The Bangladesh National Building Code (https://law.resource.org/pub/bd/bnbc.2006/) places Dhaka in a zone with moderate earthquake risk, with ground accelerations of 0.15g (10% chance of exceedance in 50 years). These accelerations are such that sensibly arranged well built buildings, even without particular special earthquake resistant design features, would suffer only moderate damage. Poorly built buildings will likely suffer significant damage though. For comparison, these ground accelerations are half those estimated for Port au Prince and a third of those for San Francisco, Wellington or much of Japan.
The OCHA assessment paints a very similar picture, with 20% chance of an earthquake intensity of VI of VII on the Mercalli scale being exceeded in a 50 year period. http://www.preventionweb.net/files/3759_ochabgdhazardv3110606.pdf The Mercalli scale measures the effects of the earthquake, not the energy or force: http://en.wikipedia.org/wiki/Mercalli_intensity_scale
The seismic hazard of Bangladesh appears to be based on very limited research however – it’s quite possible that the hazard is underestimated.
The seismic hazard in Dhaka is such that it is not unduly difficult or expensive to build buildings adequate to withstand the likely quakes – but it is quite possible that poorly built structures will suffer severe damage or collapse in the likely quake. It appears to be a serious problem, but not one that couldn’t be solved, if, as you say, the political will is there.
As a bit of background, the magnitude of the force on a building due to an earthquake depends on the following things:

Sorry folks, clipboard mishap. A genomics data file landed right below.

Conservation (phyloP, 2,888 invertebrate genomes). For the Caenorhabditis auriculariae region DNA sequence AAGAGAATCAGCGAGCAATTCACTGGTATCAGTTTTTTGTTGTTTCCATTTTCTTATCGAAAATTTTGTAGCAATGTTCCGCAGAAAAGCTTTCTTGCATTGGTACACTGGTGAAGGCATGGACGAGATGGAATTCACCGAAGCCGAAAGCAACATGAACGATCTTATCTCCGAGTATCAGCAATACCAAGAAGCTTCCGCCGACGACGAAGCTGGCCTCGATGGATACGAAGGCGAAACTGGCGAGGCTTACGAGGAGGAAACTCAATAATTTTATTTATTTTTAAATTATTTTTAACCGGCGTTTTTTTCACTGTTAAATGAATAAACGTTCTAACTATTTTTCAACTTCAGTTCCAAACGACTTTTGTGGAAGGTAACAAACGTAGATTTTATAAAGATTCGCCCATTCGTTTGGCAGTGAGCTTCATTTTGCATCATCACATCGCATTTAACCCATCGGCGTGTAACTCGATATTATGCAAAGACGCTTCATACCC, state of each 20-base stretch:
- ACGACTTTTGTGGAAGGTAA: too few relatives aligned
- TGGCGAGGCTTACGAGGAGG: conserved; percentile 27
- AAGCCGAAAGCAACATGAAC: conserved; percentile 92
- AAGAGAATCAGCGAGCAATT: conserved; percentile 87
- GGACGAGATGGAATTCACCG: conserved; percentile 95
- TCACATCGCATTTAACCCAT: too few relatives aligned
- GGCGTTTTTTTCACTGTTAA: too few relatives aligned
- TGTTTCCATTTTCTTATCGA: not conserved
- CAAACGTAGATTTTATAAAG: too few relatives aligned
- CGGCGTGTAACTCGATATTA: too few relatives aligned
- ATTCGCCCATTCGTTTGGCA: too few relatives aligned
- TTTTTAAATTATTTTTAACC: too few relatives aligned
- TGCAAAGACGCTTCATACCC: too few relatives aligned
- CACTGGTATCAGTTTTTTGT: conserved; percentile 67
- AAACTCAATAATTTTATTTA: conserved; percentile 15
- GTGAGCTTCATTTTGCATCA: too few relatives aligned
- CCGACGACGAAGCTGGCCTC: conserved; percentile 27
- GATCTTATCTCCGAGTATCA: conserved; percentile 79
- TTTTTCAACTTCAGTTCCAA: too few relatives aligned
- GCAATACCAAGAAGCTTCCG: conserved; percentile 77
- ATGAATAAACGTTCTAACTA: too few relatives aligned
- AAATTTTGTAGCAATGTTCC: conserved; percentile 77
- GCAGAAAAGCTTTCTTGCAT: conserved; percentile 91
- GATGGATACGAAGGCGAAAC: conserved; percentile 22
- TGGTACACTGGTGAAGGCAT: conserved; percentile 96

– the quality of the soil it sits on. Poor soils will cause large amplification of the movements. Wet, silty soils are prone to liquefaction, which can cause catastrophic failure. Large parts of Dhaka are on poor soil, but only a small area (and any areas of reclaimed land) appears to be prone to liquefaction.
– the height of the building
– the weight of the building, and how it’s distributed up the building
– the ductility and damping of the building. Ductile buildings will dissipate energy, resulting in lower forces on the structure.
– the natural frequency of the building – buildings of 5-15 storeys are most likely to resonate with the earthquake, resulting in much larger forces.
– the arrangement of the building. symmetrical buildings behave well, asymmetrical buildings or irregularly shaped buildings tend to see force concentrations or torsional forces which can be extremely damaging.
Hi Tom! Thanks for the in-depth response and the additional references! Great information!
I agree with your statement that the “seismic hazard of Bangladesh appears to be based on very limited research.” Any seismic hazard map broken down into only three zones is questionable. Hopefully more data is being collected. I couldn’t find anywhere in the seismic zoning map the hazard level that it is referring to (10% in 50 years?). The response spectra in the code would suggest that it is actually 20% in 50 years.
Ultimately though, I am very skeptical about the performance of buildings even at 0.15g, let alone the 2% in 50 year hazard level, which is typically the benchmark used for “collapse prevention”. I think many buildings don’t meet the “sensibly arranged, well-built” criteria (hence collapsed factory)…
Hazard underestimated + vulnerability underestimated => very concerning situation